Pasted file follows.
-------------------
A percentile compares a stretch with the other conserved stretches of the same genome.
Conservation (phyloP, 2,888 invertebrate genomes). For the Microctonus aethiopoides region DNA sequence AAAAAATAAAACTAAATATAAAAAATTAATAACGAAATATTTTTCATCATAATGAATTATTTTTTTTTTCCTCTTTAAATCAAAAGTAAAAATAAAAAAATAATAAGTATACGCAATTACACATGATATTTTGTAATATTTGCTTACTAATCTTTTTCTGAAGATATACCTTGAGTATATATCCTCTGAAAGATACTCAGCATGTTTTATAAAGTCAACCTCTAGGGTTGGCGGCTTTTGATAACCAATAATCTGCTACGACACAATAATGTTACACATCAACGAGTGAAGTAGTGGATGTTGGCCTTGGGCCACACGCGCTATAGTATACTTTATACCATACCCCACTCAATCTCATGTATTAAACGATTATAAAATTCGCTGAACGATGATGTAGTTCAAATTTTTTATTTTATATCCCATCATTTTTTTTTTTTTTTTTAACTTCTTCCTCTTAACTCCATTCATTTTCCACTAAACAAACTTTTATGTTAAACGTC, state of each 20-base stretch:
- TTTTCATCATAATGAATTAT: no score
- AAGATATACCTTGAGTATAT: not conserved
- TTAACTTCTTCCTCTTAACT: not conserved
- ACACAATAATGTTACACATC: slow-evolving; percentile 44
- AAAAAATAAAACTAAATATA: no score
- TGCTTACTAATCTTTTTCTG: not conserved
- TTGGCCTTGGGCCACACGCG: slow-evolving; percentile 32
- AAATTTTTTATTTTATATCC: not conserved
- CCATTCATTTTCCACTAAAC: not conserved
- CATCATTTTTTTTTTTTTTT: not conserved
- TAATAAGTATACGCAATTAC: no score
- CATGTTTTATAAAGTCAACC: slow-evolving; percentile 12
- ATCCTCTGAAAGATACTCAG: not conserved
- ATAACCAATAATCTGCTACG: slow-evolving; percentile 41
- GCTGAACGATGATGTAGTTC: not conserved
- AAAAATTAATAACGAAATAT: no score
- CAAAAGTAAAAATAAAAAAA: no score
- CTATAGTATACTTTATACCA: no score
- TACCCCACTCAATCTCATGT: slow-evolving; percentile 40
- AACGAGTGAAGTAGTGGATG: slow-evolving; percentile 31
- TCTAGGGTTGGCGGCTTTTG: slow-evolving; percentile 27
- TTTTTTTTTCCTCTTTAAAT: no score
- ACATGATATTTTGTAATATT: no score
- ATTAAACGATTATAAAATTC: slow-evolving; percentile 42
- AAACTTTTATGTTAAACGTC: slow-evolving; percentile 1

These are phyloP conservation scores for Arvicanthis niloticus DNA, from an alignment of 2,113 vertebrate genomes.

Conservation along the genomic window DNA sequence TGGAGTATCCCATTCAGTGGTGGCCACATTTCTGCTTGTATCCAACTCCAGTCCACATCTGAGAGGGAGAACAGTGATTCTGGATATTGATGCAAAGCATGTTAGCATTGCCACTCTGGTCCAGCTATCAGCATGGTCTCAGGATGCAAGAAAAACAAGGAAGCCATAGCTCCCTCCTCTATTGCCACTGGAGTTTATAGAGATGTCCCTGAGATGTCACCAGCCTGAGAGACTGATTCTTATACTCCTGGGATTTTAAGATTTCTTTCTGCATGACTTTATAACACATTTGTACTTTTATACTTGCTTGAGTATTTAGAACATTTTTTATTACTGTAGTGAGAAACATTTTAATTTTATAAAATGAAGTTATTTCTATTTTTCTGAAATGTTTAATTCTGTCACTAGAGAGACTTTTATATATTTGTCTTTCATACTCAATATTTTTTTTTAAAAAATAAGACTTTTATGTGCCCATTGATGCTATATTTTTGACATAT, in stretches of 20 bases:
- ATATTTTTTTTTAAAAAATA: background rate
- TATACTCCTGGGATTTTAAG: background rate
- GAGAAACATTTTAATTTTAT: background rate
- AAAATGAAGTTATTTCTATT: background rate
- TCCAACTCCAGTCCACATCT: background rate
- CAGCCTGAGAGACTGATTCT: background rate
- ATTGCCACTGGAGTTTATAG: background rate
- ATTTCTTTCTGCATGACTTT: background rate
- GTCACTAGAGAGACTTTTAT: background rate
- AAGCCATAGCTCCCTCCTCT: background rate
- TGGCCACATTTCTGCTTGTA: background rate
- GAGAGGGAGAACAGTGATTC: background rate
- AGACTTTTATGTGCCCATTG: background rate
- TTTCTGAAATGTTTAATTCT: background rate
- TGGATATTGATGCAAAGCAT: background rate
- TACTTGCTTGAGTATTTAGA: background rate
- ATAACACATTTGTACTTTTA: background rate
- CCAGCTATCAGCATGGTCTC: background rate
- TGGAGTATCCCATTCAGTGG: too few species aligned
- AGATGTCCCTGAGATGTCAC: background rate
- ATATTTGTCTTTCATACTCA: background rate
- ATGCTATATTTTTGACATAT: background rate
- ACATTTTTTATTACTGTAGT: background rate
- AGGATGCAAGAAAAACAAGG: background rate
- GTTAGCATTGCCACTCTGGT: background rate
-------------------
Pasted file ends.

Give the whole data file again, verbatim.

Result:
A percentile compares a stretch with the other conserved stretches of the same genome.
Conservation (phyloP, 2,888 invertebrate genomes). For the Microctonus aethiopoides region DNA sequence AAAAAATAAAACTAAATATAAAAAATTAATAACGAAATATTTTTCATCATAATGAATTATTTTTTTTTTCCTCTTTAAATCAAAAGTAAAAATAAAAAAATAATAAGTATACGCAATTACACATGATATTTTGTAATATTTGCTTACTAATCTTTTTCTGAAGATATACCTTGAGTATATATCCTCTGAAAGATACTCAGCATGTTTTATAAAGTCAACCTCTAGGGTTGGCGGCTTTTGATAACCAATAATCTGCTACGACACAATAATGTTACACATCAACGAGTGAAGTAGTGGATGTTGGCCTTGGGCCACACGCGCTATAGTATACTTTATACCATACCCCACTCAATCTCATGTATTAAACGATTATAAAATTCGCTGAACGATGATGTAGTTCAAATTTTTTATTTTATATCCCATCATTTTTTTTTTTTTTTTTAACTTCTTCCTCTTAACTCCATTCATTTTCCACTAAACAAACTTTTATGTTAAACGTC, state of each 20-base stretch:
- TTTTCATCATAATGAATTAT: no score
- AAGATATACCTTGAGTATAT: not conserved
- TTAACTTCTTCCTCTTAACT: not conserved
- ACACAATAATGTTACACATC: slow-evolving; percentile 44
- AAAAAATAAAACTAAATATA: no score
- TGCTTACTAATCTTTTTCTG: not conserved
- TTGGCCTTGGGCCACACGCG: slow-evolving; percentile 32
- AAATTTTTTATTTTATATCC: not conserved
- CCATTCATTTTCCACTAAAC: not conserved
- CATCATTTTTTTTTTTTTTT: not conserved
- TAATAAGTATACGCAATTAC: no score
- CATGTTTTATAAAGTCAACC: slow-evolving; percentile 12
- ATCCTCTGAAAGATACTCAG: not conserved
- ATAACCAATAATCTGCTACG: slow-evolving; percentile 41
- GCTGAACGATGATGTAGTTC: not conserved
- AAAAATTAATAACGAAATAT: no score
- CAAAAGTAAAAATAAAAAAA: no score
- CTATAGTATACTTTATACCA: no score
- TACCCCACTCAATCTCATGT: slow-evolving; percentile 40
- AACGAGTGAAGTAGTGGATG: slow-evolving; percentile 31
- TCTAGGGTTGGCGGCTTTTG: slow-evolving; percentile 27
- TTTTTTTTTCCTCTTTAAAT: no score
- ACATGATATTTTGTAATATT: no score
- ATTAAACGATTATAAAATTC: slow-evolving; percentile 42
- AAACTTTTATGTTAAACGTC: slow-evolving; percentile 1

These are phyloP conservation scores for Arvicanthis niloticus DNA, from an alignment of 2,113 vertebrate genomes.

Conservation along the genomic window DNA sequence TGGAGTATCCCATTCAGTGGTGGCCACATTTCTGCTTGTATCCAACTCCAGTCCACATCTGAGAGGGAGAACAGTGATTCTGGATATTGATGCAAAGCATGTTAGCATTGCCACTCTGGTCCAGCTATCAGCATGGTCTCAGGATGCAAGAAAAACAAGGAAGCCATAGCTCCCTCCTCTATTGCCACTGGAGTTTATAGAGATGTCCCTGAGATGTCACCAGCCTGAGAGACTGATTCTTATACTCCTGGGATTTTAAGATTTCTTTCTGCATGACTTTATAACACATTTGTACTTTTATACTTGCTTGAGTATTTAGAACATTTTTTATTACTGTAGTGAGAAACATTTTAATTTTATAAAATGAAGTTATTTCTATTTTTCTGAAATGTTTAATTCTGTCACTAGAGAGACTTTTATATATTTGTCTTTCATACTCAATATTTTTTTTTAAAAAATAAGACTTTTATGTGCCCATTGATGCTATATTTTTGACATAT, in stretches of 20 bases:
- ATATTTTTTTTTAAAAAATA: background rate
- TATACTCCTGGGATTTTAAG: background rate
- GAGAAACATTTTAATTTTAT: background rate
- AAAATGAAGTTATTTCTATT: background rate
- TCCAACTCCAGTCCACATCT: background rate
- CAGCCTGAGAGACTGATTCT: background rate
- ATTGCCACTGGAGTTTATAG: background rate
- ATTTCTTTCTGCATGACTTT: background rate
- GTCACTAGAGAGACTTTTAT: background rate
- AAGCCATAGCTCCCTCCTCT: background rate
- TGGCCACATTTCTGCTTGTA: background rate
- GAGAGGGAGAACAGTGATTC: background rate
- AGACTTTTATGTGCCCATTG: background rate
- TTTCTGAAATGTTTAATTCT: background rate
- TGGATATTGATGCAAAGCAT: background rate
- TACTTGCTTGAGTATTTAGA: background rate
- ATAACACATTTGTACTTTTA: background rate
- CCAGCTATCAGCATGGTCTC: background rate
- TGGAGTATCCCATTCAGTGG: too few species aligned
- AGATGTCCCTGAGATGTCAC: background rate
- ATATTTGTCTTTCATACTCA: background rate
- ATGCTATATTTTTGACATAT: background rate
- ACATTTTTTATTACTGTAGT: background rate
- AGGATGCAAGAAAAACAAGG: background rate
- GTTAGCATTGCCACTCTGGT: background rate